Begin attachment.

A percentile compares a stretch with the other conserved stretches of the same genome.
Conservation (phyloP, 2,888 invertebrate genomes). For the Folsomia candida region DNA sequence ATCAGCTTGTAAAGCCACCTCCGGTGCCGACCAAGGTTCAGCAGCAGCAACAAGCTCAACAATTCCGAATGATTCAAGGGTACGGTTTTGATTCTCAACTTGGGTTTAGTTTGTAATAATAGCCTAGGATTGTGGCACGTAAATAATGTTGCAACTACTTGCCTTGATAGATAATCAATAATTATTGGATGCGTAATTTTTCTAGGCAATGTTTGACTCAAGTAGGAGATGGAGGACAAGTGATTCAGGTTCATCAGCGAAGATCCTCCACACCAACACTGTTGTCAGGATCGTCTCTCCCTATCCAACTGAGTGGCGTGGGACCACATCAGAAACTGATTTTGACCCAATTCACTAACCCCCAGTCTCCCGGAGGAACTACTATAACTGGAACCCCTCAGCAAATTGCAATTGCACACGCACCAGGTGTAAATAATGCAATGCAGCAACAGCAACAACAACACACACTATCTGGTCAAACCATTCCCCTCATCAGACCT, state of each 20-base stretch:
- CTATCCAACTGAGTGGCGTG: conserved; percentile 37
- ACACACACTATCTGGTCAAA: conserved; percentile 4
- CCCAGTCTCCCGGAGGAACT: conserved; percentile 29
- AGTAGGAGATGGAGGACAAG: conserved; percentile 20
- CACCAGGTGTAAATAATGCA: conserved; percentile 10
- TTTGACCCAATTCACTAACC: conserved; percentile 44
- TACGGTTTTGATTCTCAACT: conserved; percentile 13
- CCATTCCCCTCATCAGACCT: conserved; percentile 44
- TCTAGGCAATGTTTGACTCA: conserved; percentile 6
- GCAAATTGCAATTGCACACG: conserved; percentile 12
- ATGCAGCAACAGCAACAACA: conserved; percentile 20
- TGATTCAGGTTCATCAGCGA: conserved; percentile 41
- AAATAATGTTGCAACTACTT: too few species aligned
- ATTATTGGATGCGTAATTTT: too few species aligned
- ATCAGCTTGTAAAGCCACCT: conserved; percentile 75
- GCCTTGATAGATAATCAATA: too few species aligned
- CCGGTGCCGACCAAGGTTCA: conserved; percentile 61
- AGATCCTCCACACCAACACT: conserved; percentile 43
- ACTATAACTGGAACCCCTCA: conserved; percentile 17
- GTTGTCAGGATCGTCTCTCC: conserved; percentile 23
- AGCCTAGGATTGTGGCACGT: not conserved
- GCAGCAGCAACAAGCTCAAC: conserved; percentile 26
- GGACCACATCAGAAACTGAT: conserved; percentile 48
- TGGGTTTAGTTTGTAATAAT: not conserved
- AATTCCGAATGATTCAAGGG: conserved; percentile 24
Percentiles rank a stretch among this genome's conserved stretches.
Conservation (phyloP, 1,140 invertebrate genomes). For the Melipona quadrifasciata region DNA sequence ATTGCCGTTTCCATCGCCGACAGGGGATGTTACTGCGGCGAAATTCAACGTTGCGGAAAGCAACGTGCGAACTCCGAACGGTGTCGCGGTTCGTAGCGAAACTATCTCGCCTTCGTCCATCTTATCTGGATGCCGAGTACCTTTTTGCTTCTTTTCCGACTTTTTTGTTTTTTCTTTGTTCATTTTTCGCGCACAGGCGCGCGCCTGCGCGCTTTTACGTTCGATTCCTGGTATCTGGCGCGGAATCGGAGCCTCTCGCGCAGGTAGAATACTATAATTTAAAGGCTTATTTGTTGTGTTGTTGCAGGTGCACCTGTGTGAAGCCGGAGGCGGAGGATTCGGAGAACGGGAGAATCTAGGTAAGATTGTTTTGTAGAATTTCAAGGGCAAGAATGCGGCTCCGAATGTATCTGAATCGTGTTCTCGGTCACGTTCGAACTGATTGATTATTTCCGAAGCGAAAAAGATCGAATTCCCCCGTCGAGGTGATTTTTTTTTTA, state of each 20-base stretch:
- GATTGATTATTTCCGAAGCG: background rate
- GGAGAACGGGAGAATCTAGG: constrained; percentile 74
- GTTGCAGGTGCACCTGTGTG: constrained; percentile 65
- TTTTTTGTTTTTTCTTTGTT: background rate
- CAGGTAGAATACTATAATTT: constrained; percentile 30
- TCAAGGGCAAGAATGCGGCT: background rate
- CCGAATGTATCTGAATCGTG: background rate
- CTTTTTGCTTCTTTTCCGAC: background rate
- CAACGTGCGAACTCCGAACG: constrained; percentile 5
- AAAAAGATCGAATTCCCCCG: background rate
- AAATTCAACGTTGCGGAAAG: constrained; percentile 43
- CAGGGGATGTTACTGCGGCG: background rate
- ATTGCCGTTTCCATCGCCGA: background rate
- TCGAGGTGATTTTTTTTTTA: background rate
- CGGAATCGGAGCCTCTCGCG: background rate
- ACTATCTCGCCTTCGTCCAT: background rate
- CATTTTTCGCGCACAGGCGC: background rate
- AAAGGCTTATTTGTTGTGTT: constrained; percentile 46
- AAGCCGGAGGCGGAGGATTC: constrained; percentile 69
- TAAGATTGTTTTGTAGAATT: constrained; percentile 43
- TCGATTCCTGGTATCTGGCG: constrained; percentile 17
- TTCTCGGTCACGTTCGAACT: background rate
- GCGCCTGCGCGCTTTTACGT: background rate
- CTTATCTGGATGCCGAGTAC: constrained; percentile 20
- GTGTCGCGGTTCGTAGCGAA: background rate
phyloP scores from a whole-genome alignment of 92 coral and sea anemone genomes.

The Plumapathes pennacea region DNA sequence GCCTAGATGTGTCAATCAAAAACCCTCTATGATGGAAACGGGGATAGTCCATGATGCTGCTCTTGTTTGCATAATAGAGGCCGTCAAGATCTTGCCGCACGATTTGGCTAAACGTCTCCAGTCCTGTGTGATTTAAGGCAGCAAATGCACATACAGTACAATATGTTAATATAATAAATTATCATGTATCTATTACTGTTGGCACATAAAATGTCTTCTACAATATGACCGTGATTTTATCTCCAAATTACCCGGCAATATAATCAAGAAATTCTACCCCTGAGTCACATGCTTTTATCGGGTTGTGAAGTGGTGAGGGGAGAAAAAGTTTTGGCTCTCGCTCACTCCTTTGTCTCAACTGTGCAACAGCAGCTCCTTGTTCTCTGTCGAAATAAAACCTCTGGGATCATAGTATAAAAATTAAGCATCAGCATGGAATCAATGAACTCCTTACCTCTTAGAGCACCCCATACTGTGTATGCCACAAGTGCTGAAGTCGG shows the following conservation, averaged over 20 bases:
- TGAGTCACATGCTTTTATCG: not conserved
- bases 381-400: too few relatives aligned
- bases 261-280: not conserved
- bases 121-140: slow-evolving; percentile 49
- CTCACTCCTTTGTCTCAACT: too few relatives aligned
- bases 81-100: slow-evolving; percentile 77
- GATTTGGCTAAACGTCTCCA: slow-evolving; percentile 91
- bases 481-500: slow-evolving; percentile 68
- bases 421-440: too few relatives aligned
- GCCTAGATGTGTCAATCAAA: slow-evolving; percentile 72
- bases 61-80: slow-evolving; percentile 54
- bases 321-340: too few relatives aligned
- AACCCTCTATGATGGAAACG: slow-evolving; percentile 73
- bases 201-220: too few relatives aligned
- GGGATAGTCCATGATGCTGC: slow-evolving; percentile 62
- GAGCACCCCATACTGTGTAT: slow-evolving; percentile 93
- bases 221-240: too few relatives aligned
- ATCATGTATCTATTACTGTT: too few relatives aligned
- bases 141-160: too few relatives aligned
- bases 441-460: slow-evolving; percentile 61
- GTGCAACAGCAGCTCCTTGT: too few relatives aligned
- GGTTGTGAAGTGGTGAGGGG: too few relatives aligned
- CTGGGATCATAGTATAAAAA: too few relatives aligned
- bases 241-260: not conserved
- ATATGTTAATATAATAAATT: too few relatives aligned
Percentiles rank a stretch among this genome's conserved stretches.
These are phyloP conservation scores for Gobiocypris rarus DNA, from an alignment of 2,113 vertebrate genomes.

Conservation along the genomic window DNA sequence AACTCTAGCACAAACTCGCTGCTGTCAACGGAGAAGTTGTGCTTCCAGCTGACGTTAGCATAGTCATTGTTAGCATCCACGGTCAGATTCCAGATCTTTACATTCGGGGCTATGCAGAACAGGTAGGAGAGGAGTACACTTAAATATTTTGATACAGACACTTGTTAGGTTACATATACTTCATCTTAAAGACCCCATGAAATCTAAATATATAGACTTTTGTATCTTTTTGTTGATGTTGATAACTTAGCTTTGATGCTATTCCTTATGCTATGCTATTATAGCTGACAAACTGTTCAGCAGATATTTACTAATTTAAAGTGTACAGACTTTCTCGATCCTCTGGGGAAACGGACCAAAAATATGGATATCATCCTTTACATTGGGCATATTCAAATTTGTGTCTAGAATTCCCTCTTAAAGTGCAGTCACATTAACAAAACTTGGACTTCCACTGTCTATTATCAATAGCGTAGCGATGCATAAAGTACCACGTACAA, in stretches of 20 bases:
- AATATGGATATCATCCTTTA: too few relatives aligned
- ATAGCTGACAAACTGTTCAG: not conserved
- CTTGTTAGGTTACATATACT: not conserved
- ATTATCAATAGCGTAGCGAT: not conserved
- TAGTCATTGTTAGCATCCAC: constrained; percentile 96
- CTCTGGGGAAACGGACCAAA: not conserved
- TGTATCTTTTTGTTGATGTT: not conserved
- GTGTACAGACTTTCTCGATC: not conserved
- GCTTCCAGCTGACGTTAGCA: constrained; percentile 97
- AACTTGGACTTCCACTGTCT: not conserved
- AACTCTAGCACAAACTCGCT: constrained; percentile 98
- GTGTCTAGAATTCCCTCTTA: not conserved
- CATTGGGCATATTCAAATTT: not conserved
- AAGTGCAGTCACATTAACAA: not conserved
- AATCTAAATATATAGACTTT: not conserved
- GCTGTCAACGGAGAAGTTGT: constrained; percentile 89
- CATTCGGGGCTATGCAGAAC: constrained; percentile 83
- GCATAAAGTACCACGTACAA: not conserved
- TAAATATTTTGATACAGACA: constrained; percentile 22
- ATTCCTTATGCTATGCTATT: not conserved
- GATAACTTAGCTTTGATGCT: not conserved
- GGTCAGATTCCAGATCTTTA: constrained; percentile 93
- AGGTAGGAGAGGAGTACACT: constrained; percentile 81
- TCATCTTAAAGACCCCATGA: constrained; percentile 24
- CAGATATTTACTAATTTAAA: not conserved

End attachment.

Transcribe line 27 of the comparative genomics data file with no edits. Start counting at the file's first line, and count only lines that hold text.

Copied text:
- AATTCCGAATGATTCAAGGG: conserved; percentile 24